Heather Baird’s exquisite macarons, velvet cupcakes and cloud meringues don't hang in a gallery, but her baking techniques come straight from emulating her polished artistic skills.
The 36-year-old accomplished painter and photographer from Knoxville, Tenn., whose works are in public and private collections, is also a devoted student of international confectionery technique.
Instead of arranging recipes by dessert type, she organizes them by line, colour and sculpture.
The result is her first book, “SprinkleBakes: Dessert Recipes to Inspire Your Inner Artist” (Sterling Epicure, C$23.95, paperback).
When she moved to another locale after her recent marriage and wasn't exhibiting her art at a local gallery any more, “I was no longer inspired to paint, so I began to bake a lot of things,” Baird says.
“I started to use the art technique that I used in my paintings with baked goods and it was really a natural progression for me and I loved it,” she explains.
From simple sugar cookies, delectable lady fingers and luscious ganaches, Baird’s confections have easy-to-follow instructions and step-by-step photos, so anyone can make her creations, she insists.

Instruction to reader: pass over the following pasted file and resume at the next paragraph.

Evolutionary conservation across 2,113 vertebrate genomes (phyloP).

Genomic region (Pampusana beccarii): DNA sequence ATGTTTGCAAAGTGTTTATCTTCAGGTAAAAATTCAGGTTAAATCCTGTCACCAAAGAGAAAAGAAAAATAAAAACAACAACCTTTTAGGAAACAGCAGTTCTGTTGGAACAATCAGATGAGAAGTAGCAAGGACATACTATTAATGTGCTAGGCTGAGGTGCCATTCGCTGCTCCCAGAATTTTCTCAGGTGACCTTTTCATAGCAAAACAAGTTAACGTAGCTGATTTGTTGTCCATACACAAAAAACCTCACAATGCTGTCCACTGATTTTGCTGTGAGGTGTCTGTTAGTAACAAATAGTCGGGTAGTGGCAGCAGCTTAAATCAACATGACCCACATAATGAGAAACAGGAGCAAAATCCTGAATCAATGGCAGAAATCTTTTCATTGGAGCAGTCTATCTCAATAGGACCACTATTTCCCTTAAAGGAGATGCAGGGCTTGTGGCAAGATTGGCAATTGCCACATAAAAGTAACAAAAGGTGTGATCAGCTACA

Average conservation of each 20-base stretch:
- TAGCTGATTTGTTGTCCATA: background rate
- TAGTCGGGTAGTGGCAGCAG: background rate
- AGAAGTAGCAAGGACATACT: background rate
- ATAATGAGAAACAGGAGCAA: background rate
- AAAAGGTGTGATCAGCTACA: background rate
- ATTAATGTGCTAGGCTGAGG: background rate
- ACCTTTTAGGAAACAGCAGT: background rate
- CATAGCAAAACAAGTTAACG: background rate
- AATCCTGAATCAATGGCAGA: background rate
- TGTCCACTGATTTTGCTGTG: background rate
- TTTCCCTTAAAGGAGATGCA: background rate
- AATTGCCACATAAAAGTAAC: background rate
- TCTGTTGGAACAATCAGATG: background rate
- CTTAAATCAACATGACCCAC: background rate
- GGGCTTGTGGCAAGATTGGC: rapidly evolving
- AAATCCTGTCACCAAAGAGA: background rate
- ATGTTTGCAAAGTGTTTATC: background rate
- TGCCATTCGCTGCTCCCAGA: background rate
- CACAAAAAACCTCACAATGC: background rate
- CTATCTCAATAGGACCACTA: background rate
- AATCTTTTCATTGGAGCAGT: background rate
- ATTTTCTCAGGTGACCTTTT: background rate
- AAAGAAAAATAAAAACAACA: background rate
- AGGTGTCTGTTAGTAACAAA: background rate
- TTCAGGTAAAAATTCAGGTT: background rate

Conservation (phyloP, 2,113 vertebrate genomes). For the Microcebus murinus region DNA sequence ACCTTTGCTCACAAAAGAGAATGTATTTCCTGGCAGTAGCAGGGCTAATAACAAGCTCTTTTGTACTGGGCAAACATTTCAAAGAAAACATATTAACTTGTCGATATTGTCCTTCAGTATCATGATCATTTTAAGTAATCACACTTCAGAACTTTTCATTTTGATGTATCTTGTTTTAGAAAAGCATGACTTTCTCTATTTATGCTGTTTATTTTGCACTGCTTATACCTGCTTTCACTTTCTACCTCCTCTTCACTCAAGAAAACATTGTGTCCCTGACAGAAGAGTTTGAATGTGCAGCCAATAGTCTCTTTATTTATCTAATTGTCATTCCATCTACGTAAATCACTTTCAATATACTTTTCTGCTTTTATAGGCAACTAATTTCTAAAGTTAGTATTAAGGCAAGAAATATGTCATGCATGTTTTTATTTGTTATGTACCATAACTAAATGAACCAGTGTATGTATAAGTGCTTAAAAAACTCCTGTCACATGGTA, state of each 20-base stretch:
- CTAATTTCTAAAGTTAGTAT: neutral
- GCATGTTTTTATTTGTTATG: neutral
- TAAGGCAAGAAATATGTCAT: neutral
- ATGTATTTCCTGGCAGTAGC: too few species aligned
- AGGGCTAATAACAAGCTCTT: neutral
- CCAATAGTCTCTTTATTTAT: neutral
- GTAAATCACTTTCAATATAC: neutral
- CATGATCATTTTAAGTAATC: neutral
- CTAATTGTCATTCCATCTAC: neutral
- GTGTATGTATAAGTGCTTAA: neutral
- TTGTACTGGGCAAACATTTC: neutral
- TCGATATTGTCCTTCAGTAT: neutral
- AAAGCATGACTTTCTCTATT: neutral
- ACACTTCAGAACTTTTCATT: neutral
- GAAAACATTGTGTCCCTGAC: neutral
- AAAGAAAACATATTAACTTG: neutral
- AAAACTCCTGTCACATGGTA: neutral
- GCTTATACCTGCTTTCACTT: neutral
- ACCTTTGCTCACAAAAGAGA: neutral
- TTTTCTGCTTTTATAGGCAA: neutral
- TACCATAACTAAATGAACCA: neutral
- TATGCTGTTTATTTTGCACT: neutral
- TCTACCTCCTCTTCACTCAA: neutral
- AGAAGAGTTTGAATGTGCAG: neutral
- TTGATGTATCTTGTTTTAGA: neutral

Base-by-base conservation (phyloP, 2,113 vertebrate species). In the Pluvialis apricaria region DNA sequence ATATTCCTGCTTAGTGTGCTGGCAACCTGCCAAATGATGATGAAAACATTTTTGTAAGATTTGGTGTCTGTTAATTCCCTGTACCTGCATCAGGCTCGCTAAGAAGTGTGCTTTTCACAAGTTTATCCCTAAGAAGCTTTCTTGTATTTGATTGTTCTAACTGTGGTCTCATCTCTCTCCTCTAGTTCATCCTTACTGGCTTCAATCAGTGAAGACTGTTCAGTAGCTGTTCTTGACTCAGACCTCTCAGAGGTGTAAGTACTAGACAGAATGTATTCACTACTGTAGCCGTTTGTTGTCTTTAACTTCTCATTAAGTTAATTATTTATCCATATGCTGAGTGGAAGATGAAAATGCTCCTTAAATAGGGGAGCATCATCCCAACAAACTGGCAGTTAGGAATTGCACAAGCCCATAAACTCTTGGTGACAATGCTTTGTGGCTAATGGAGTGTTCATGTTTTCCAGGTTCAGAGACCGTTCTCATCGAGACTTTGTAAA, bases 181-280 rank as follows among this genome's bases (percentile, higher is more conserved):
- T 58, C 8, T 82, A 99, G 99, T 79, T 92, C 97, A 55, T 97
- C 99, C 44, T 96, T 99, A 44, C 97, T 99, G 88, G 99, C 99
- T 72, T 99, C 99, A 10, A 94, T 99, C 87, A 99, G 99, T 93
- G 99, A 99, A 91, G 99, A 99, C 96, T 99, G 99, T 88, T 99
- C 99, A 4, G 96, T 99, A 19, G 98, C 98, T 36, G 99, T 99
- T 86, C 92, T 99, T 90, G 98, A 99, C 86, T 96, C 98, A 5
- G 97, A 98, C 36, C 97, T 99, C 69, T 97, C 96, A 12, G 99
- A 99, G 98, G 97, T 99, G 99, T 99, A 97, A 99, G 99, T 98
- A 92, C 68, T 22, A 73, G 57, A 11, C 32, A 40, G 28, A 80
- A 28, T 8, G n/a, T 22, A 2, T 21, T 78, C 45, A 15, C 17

Taking that creativity even further, the self-taught artist and photographer took all the images in the book using unusual props from craft stores and her own kitchen.
Baird makes wedding cakes but only for family and close friends.
“My home kitchen is so small I don't have the facility to do big orders,” she says.
“A challenging project that comes to mind is the French macarons that everyone is crazy about just now," she says.
“I was almost scared to try them because so many people had failures, but then I thought ‘what was the worst that could happen?’”
The title "SprinkleBakes" comes from the sprinkles Baird loved as a child. The tiny sweet garnishes “just make a dessert or baked goodies that much more special.”
One fun recipe is her plaid sweater cookies, created for autumn baking.
“These cute checkered spice cookies are a fun way to celebrate the season with plenty of eye appeal,” Baird says. “The pattern may look complex, but the technique is very simple.”
Those familiar with Indian mehndi design can try her recipe for mehndi hand cookies which are baked cookies incorporating henna designs that are used as temporary skin decorations. Molasses replaces henna in these unusual confections.
Baird’s aim with the book is to “imagine it is for people who need a little creative expression as a way out of their 9-to-5 jobs. “It is for someone who wants to be creative and use the recipes as lasting memories.”
The link for Baird’s blog is www.sprinklebakes.com.